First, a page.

Innovation is also reaching the mainframe, which remains the technology of choice for some. The ability to consolidate a large number of servers and applications onto one machine, with well-established management tools and a long record of reliability, has great appeal to some companies. IBM signed 75 new mainframe customers last year and expects to top that number this year. "Regardless of modular computing or the clustering of low-end Intel-based servers, there is still a place for mainframes, and that's not going to change anytime soon," Galileo's Wiseman says. Galileo replaced part of its mainframe infrastructure in May with SunFire 6800 servers to run its airfare-pricing system, but it still depends on mainframes for its transaction-processing systems. Wiseman says mainframes have a bad reputation because they're seen as old, proprietary technology. "But they work quickly and they work well," he says.

More importantly, they're learning new tricks. Advances in Web services, logical partitioning, and performance redistribution let mainframes run newer operating systems and applications. Mainframes from IBM also run open-source operating systems such as Linux. IBM is developing technology to let IT managers dynamically allocate and reallocate workloads on the mainframe. The goal is simplified management and increased flexibility of IT resources. This lets companies run online processing during the day, for example, and switch resources to maximize the efficiency of batch processing at night--all without reboots. Unisys Corp. offers this with the ClearPath Plus Server, Libra Model 180, introduced last month, which can be partitioned to run seven operating systems on a single server. Performance redistribution is just one of the features that users of high-end servers can look forward to. HP and Unisys are working on improvements to their capacity-on-demand features that let users add processing capacity in minutes and subtract that capacity just as quickly.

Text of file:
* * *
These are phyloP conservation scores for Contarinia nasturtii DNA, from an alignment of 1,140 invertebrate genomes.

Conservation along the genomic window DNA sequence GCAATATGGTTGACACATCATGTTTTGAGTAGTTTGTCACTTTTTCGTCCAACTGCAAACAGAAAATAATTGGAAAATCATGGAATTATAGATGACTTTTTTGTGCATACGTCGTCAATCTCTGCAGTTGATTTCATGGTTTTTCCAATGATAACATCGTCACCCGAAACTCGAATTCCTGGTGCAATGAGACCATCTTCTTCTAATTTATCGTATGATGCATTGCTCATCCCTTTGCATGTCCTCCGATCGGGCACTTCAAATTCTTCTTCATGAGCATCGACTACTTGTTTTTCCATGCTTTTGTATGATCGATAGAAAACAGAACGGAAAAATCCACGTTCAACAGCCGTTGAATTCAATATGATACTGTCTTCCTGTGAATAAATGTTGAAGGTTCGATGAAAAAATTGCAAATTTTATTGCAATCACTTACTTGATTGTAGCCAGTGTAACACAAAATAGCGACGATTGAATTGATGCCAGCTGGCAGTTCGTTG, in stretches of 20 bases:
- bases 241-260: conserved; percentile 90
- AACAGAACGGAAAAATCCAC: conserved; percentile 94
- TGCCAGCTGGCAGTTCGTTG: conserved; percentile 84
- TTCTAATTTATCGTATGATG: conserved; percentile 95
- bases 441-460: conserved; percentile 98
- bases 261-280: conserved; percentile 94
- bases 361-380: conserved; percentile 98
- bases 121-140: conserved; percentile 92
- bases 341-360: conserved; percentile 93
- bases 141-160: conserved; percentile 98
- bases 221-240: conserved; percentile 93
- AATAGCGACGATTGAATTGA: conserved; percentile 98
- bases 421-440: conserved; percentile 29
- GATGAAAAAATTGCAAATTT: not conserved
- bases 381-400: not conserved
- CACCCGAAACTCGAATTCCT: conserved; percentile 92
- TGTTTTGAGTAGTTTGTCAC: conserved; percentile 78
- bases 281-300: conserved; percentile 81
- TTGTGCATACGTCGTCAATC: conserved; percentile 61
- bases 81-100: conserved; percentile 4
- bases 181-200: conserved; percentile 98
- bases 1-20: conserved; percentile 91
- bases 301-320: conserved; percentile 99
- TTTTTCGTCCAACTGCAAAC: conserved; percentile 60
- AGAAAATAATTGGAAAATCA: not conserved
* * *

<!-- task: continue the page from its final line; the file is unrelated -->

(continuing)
What gives mainframes the prospect for even greater longevity is the potential to use Web services. By using Web-services standards such as the Simple Object Access Protocol and XML, the cost of integrating a customer's travel-booking system with Galileo's services will be reduced by at least 75% in most cases, Galileo CIO Mickey Lutz says. Plus, building an Internet booking engine using Galileo's global distribution services will require less technical knowledge, Lutz says. Before the incorporation of Web services into Galileo's architecture, travel agencies needed in-depth knowledge of Galileo's systems to effectively integrate Galileo applications with their own.

The real value of a server boils down to its ability to efficiently run a company's applications, says Robert Hendricks, VP and CIO of Atlantic Health System Inc. Atlantic Health, a network of hospitals serving nearly 5 million people, relies on HP rp8400, rp7400, and rp5400 servers running HP-UX for its Horizon Clinicals apps from McKesson Corp. While vendors are making the choice among low-cost servers and high-end mainframes and everything in between less distinct, Hendricks sorts through the clutter by focusing on a few simple rules. "Whatever I buy, it has to be scalable in terms of transaction throughput," he says. "And I'm looking for a reliable track record from both the product and company."--with Paul Travis

Illustration by Randy Lyhus